Old Bus Photos

Midland Red – BMMO D9 – EHA 415D – 5415

Midland Red - BMMO D9 - EHA 415D - 5415

Midland Red (Birmingham & Midland Motor Omnibus Co)
BMMO/Willowbrook H40/32RD

EHA 415D has the unmistakable outline of a Midland Red D9. She has the operator’s own H72RD body, built in collaboration with Willowbrook. Does this mean one designed it and the other built it, or one built the frames and the other added the panels? We see it, newly withdrawn from service and still in full NBC livery (sorry!), in the Southsea rally on 8 June 1980.

Photograph and Copy contributed by Pete Davies

10/11/16 – 07:07

I wasn’t aware that Willowbrook had any involvement in the bodywork of the D9, but I am open to correction if evidence is offered. My understanding is that the bodies were built in the Midland Red Carlyle Works on MetSec frames, and incorporated aluminium alloy and glass fibre panelling, as employed previously in the single deck S14 design.

Roger Cox

10/11/16 – 07:08

It’s come back! Its no good- I have lived in the Midlands in my youth, but I still cannot get fond of Midland Red. I don’t know what it is- that all over red (It was, want it?), or I can still see those single skin fibreglass domes (is that right- how much more was single skin?) or what seemed rather drab uniform interiors… or I could never get used to that sort of "Billy’s bus" front end: but steady, I’m sure they had many virtues: perhaps they were an engineer’s bus…?


10/11/16 – 09:05

Roger, The PSVC lists might be wrong: they say that the D9 has a BMMO/Willowbrook body, with H40/32RD seating, but both Jenkinson and the old "Ian Allan" BBF listings do not mention Willowbrook. BLOTW, however, mentions only Willowbrook as building the bodies. Ah, well . . .
And the ‘captcha’ code for this comment ends in D9 !!!

Pete Davies

10/11/16 – 09:05

According to ‘Midland Red’ A history of 1940 – 1970 it states "5401-45 bodies completed by Willowbrook"


10/11/16 – 13:54

The D9 was an integral vehicle, the only double decker so constructed apart from the London Transport Routemaster, which was actually semi-integral. Production of the D9 came in several batches with the following fleet nos:-
4773 : prototype 1958
4849 – 4952 : 1958 to 1961
4945 – 5044 : 1962 to 1963
5296 – 5445 : 1963 to 1966
I confess to being previously unaware of it, though a closer look at my copy of ‘Midland Red Buses’ by M.W. Greenwood confirms that the 45 "tail end charlies" were finished off by Willowbrook, possibly in part because by this time, even before the BET sell out to NBC, BMMO in house production was winding down. Certainly, the D9 design itself owed nothing to the Willowbrook company.

Roger Cox

10/11/16 – 14:37

I have looked at Steve Richards’ book on the D9/D10 classes, titled "More Room on Top". He states that all the D9s were built at Central Works, except some of the final batch. However by the mid-sixties there was a severe skilled labour shortage at Central Works. The emphasis there was on single-deckers construction, and the final 45 D9s had only reached the part-panelled stage. It was this group which were completed by Willowbrook. They were virtually indistinguishable from the fully Carlyle-built D9s. Steve Richards records that the side lamps were positioned slightly lower, and the small "Midland" display above the destination screens was slightly different. The first four [5401-5404] were delivered in December 1965, the rest followed in 1966, finally being completed in November that year. I would say from this account that these particular ones should be described as "BMMO/Willowbrook" rather than being attributed wholly to the Loughborough company.

Michael Hampton

10/11/16 – 14:38

Although at the time I had little interest in the detail construction of buses, I do know that when I had the pleasure to drive D9’s in service in 1967 from Redditch and Digbeth garages I found them to be far superior in steering, semi-automatic gear changing, engine power, superb disc braking and general driver friendliness than anything I had driven on BCT. One slight problem I remember them to be very light and bouncy in the ride especially when empty. I certainly class them in the 3 finest double deckers to drive in my 50yrs experience with PSV’s, with the Routemaster and Neoplan Skyliner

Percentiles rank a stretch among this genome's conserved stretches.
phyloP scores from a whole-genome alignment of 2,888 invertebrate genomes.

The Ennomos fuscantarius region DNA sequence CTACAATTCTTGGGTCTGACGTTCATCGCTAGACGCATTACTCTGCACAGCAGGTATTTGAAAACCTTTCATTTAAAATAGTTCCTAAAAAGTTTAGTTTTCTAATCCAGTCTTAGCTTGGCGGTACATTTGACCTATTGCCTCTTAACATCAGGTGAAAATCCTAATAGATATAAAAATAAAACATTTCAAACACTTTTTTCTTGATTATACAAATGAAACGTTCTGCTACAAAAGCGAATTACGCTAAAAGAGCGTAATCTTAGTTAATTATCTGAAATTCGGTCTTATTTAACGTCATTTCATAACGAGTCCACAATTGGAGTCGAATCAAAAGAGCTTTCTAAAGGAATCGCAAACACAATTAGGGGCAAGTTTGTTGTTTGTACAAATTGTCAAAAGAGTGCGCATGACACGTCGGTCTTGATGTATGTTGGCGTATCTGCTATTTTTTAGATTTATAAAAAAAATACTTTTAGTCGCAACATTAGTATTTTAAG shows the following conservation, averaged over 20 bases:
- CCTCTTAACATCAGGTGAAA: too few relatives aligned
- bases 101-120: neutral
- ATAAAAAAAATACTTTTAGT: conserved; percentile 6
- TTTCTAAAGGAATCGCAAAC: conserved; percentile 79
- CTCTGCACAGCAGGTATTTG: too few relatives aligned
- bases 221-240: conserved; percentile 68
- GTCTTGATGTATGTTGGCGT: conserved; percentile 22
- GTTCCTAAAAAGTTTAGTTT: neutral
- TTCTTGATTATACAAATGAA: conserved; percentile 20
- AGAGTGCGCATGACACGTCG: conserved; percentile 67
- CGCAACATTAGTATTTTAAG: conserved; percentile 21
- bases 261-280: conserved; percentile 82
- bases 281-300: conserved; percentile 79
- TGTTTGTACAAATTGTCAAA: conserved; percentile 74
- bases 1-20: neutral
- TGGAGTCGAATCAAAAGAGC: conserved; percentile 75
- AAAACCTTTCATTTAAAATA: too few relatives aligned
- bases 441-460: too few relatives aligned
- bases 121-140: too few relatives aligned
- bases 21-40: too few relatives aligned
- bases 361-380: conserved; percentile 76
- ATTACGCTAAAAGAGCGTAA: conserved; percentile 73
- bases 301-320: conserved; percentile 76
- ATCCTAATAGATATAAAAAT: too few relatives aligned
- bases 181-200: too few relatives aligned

Tony Morgan

11/11/16 – 05:44

The erroneous idea that Willowbrook constructed, rather than merely completed, the bodies on the final 45 D9s seems to have crept into all sorts of places, even on the Coventry Corporation Transport Society webpages :- //www.cct-society.org.uk/midland/buses_t05.htm 

3002 HA 
Here is a picture of an earlier D9 No.5002 (3002 HA) taken in Birmingham in the late 1960s, when the bus still wore the BET style livery and fleetname. Like its single deck counterpart, the S14, the suspension of the D9 was by Metalastik rubber units, though independent at the front. One curious feature of the D9 was the full hydraulic braking system in which the pump was driven from the output side of the gearbox, giving rather peculiar braking responses at low road speeds. In the Routemaster, the pump was driven at engine speeds. The prototype D9 originally had disc brakes at front and rear, but the first production batch had discs on the front only, with drum brakes on the rear wheels. Even these discs proved troublesome, and all the later D9s were equipped with drum brakes all round, the first batch being retro fitted accordingly. I note Joe’s impassioned plea concerning this operator, so I hope soon to submit a gallery of Midland Red buses to the OBP site for his enjoyment.

Roger Cox

11/11/16 – 08:01

Apparently this vehicle sometime in the seventies carried an all over advertisement for a ‘Do It Yourself Warehouse’ which could have been called ‘Super D’. I think it was in an all over white livery.

EHA 415D_2

Also just above the top front windows a strengthening bar can be seen which was added due to front dome fatigue.


11/11/16 – 08:01

This has been an interesting exchange of views! Thanks for your comments.

Pete Davies

12/11/16 – 07:17


Attached for comparison a side image of 5395 taken in Shrewsbury bus station in 1970.
I enjoyed riding on the D9s particularly on the rural services. An unusual feature was the inward facing front nearside seats downstairs. The book ‘ More room on top ‘ is recommended although I am biased as a friend contributed a number of excellent colour photos.